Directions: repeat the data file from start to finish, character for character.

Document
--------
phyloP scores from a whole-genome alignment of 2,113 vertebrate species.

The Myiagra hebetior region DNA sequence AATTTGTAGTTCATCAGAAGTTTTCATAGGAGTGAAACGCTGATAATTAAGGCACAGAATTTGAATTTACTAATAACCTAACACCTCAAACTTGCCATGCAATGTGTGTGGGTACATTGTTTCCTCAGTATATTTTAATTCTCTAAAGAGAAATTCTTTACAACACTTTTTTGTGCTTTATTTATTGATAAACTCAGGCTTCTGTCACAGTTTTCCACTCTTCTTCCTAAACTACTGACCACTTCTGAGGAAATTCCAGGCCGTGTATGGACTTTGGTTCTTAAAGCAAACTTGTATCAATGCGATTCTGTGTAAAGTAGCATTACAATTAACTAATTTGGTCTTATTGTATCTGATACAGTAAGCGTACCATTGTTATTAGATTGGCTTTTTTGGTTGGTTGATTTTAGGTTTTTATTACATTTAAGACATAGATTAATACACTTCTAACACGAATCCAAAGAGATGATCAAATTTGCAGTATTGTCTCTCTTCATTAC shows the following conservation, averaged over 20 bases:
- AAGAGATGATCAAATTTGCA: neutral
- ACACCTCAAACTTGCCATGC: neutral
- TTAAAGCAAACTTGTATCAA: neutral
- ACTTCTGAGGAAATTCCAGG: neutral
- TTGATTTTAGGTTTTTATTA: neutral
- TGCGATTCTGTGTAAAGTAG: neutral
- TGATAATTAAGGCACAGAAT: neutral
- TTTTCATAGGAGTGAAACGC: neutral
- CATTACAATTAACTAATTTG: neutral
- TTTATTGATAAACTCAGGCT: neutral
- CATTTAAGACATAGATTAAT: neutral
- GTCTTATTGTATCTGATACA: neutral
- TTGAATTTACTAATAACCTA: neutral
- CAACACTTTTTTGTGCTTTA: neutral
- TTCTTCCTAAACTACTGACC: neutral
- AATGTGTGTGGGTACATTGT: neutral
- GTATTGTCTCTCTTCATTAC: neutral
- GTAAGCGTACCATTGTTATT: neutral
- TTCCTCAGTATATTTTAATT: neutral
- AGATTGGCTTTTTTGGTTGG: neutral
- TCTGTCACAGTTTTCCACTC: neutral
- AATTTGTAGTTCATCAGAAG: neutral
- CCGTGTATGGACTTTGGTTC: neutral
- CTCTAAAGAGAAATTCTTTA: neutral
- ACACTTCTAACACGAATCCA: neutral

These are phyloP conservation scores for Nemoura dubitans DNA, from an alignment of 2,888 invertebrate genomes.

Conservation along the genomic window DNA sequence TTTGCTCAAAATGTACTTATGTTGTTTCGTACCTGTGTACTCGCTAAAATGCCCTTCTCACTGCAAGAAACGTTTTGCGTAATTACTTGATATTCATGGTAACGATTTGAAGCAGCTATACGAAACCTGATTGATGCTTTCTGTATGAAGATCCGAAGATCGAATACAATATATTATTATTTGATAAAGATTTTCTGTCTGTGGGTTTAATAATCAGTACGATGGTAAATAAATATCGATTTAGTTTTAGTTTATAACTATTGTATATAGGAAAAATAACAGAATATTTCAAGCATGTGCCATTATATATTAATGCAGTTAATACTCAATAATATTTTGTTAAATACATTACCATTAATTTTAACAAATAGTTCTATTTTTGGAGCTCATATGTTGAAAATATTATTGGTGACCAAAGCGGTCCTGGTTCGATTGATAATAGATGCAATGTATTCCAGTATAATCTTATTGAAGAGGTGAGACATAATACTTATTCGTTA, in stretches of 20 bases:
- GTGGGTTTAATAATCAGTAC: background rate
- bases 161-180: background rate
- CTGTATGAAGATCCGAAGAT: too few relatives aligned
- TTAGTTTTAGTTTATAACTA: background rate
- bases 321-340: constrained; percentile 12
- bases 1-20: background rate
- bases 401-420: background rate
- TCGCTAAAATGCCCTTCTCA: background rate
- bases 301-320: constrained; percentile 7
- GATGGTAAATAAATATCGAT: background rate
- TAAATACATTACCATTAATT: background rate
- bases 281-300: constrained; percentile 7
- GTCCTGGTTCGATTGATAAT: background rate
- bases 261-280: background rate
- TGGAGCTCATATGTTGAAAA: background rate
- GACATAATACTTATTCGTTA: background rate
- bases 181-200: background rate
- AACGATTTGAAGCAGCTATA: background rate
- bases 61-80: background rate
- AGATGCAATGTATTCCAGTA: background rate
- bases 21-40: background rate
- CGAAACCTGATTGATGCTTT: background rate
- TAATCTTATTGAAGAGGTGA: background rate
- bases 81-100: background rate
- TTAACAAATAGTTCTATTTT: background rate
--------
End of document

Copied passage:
phyloP scores from a whole-genome alignment of 2,113 vertebrate species.

The Myiagra hebetior region DNA sequence AATTTGTAGTTCATCAGAAGTTTTCATAGGAGTGAAACGCTGATAATTAAGGCACAGAATTTGAATTTACTAATAACCTAACACCTCAAACTTGCCATGCAATGTGTGTGGGTACATTGTTTCCTCAGTATATTTTAATTCTCTAAAGAGAAATTCTTTACAACACTTTTTTGTGCTTTATTTATTGATAAACTCAGGCTTCTGTCACAGTTTTCCACTCTTCTTCCTAAACTACTGACCACTTCTGAGGAAATTCCAGGCCGTGTATGGACTTTGGTTCTTAAAGCAAACTTGTATCAATGCGATTCTGTGTAAAGTAGCATTACAATTAACTAATTTGGTCTTATTGTATCTGATACAGTAAGCGTACCATTGTTATTAGATTGGCTTTTTTGGTTGGTTGATTTTAGGTTTTTATTACATTTAAGACATAGATTAATACACTTCTAACACGAATCCAAAGAGATGATCAAATTTGCAGTATTGTCTCTCTTCATTAC shows the following conservation, averaged over 20 bases:
- AAGAGATGATCAAATTTGCA: neutral
- ACACCTCAAACTTGCCATGC: neutral
- TTAAAGCAAACTTGTATCAA: neutral
- ACTTCTGAGGAAATTCCAGG: neutral
- TTGATTTTAGGTTTTTATTA: neutral
- TGCGATTCTGTGTAAAGTAG: neutral
- TGATAATTAAGGCACAGAAT: neutral
- TTTTCATAGGAGTGAAACGC: neutral
- CATTACAATTAACTAATTTG: neutral
- TTTATTGATAAACTCAGGCT: neutral
- CATTTAAGACATAGATTAAT: neutral
- GTCTTATTGTATCTGATACA: neutral
- TTGAATTTACTAATAACCTA: neutral
- CAACACTTTTTTGTGCTTTA: neutral
- TTCTTCCTAAACTACTGACC: neutral
- AATGTGTGTGGGTACATTGT: neutral
- GTATTGTCTCTCTTCATTAC: neutral
- GTAAGCGTACCATTGTTATT: neutral
- TTCCTCAGTATATTTTAATT: neutral
- AGATTGGCTTTTTTGGTTGG: neutral
- TCTGTCACAGTTTTCCACTC: neutral
- AATTTGTAGTTCATCAGAAG: neutral
- CCGTGTATGGACTTTGGTTC: neutral
- CTCTAAAGAGAAATTCTTTA: neutral
- ACACTTCTAACACGAATCCA: neutral

These are phyloP conservation scores for Nemoura dubitans DNA, from an alignment of 2,888 invertebrate genomes.

Conservation along the genomic window DNA sequence TTTGCTCAAAATGTACTTATGTTGTTTCGTACCTGTGTACTCGCTAAAATGCCCTTCTCACTGCAAGAAACGTTTTGCGTAATTACTTGATATTCATGGTAACGATTTGAAGCAGCTATACGAAACCTGATTGATGCTTTCTGTATGAAGATCCGAAGATCGAATACAATATATTATTATTTGATAAAGATTTTCTGTCTGTGGGTTTAATAATCAGTACGATGGTAAATAAATATCGATTTAGTTTTAGTTTATAACTATTGTATATAGGAAAAATAACAGAATATTTCAAGCATGTGCCATTATATATTAATGCAGTTAATACTCAATAATATTTTGTTAAATACATTACCATTAATTTTAACAAATAGTTCTATTTTTGGAGCTCATATGTTGAAAATATTATTGGTGACCAAAGCGGTCCTGGTTCGATTGATAATAGATGCAATGTATTCCAGTATAATCTTATTGAAGAGGTGAGACATAATACTTATTCGTTA, in stretches of 20 bases:
- GTGGGTTTAATAATCAGTAC: background rate
- bases 161-180: background rate
- CTGTATGAAGATCCGAAGAT: too few relatives aligned
- TTAGTTTTAGTTTATAACTA: background rate
- bases 321-340: constrained; percentile 12
- bases 1-20: background rate
- bases 401-420: background rate
- TCGCTAAAATGCCCTTCTCA: background rate
- bases 301-320: constrained; percentile 7
- GATGGTAAATAAATATCGAT: background rate
- TAAATACATTACCATTAATT: background rate
- bases 281-300: constrained; percentile 7
- GTCCTGGTTCGATTGATAAT: background rate
- bases 261-280: background rate
- TGGAGCTCATATGTTGAAAA: background rate
- GACATAATACTTATTCGTTA: background rate
- bases 181-200: background rate
- AACGATTTGAAGCAGCTATA: background rate
- bases 61-80: background rate
- AGATGCAATGTATTCCAGTA: background rate
- bases 21-40: background rate
- CGAAACCTGATTGATGCTTT: background rate
- TAATCTTATTGAAGAGGTGA: background rate
- bases 81-100: background rate
- TTAACAAATAGTTCTATTTT: background rate